Caddisflies are famous for having soft-bodied, aquatic larvae that, depending on their species and habitat, use plant materials or teeny stones to construct portable cases that may be “log-cabin,” tube, or snail shell-shaped (caddisflies that live in strong currents may spin nets instead). For “glue,” they use silk that they produce in a gland in their “lower lip.” Some people “farm” caddisfly larvae, giving them bits of semiprecious stones and metals to build with and then making jewelry from the shed cases (you can Google it).
In the early days of modern taxonomy, caddisflies (now order Trichoptera) were listed with dragonflies, stoneflies, mayflies, dobsonflies (hellgrammites), lacewings, and more, in the order Neuroptera, but caddisflies were split off 200 years ago. Their larvae look caterpillar-ish and the adults are often mistaken for moths, so it’s not surprising that caddisflies are closely related to the Lepidopterans.
Giant Casemaker Caddisfly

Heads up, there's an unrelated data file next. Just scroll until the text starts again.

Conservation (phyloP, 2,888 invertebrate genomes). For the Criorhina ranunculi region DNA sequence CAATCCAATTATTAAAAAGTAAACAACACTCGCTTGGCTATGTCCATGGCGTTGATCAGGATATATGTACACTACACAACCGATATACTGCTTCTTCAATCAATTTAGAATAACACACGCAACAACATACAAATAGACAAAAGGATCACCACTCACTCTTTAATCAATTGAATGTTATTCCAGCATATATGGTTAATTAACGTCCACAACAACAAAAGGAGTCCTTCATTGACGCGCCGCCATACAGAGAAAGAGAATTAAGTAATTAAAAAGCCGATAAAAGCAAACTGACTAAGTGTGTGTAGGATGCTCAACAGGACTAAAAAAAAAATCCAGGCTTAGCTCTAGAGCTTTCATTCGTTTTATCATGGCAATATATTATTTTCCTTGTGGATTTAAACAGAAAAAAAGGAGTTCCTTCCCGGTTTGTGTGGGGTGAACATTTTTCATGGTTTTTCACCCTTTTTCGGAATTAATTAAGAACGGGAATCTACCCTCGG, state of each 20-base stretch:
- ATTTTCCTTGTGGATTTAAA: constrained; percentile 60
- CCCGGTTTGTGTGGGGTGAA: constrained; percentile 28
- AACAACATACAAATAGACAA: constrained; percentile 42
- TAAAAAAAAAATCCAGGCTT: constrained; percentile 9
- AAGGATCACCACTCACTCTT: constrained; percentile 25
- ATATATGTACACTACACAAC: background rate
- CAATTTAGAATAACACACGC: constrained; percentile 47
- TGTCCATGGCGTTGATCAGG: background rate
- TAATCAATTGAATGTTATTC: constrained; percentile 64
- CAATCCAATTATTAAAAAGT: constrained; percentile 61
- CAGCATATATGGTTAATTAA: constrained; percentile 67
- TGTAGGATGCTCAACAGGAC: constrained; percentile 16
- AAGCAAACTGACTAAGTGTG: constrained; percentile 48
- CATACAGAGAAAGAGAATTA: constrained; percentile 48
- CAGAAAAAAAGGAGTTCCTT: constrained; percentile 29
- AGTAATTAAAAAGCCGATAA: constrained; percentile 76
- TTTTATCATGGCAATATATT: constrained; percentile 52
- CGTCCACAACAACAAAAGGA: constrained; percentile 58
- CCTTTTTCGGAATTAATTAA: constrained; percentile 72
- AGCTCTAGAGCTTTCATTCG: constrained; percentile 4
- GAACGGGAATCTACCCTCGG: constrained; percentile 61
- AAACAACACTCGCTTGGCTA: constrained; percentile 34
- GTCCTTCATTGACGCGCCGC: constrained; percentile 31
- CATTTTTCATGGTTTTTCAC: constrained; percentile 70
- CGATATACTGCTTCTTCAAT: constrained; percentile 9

The Giant casemakers belong to the caddisfly family Phryganeidae, and they’re found through much of the U.S., into Canada. Adults are about ¾” long (large, for a caddisfly) and dark/dull-colored, and they don’t stray far from the wetlands required by their also-large, stripy-headed offspring. Phryganied larvae live in cold water, both still and gently flowing, and they construct their cases by sticking vegetation together longitudinally or in a spiral (you can find left or right-handed spirals within the same species), sometimes incorporating tiny pebbles. Look for them in grasses that hang into the water, on submerged leaves, and on underwater plants and roots. When they’re disturbed, or when they’re defending their case from roving pryganeids that have misplaced their own case, larvae can crawl into and out of their cases far more easily than can other caddisflies (and from either end!). Do watch the video clip from troutnut.com (they remind the BugLady of otters).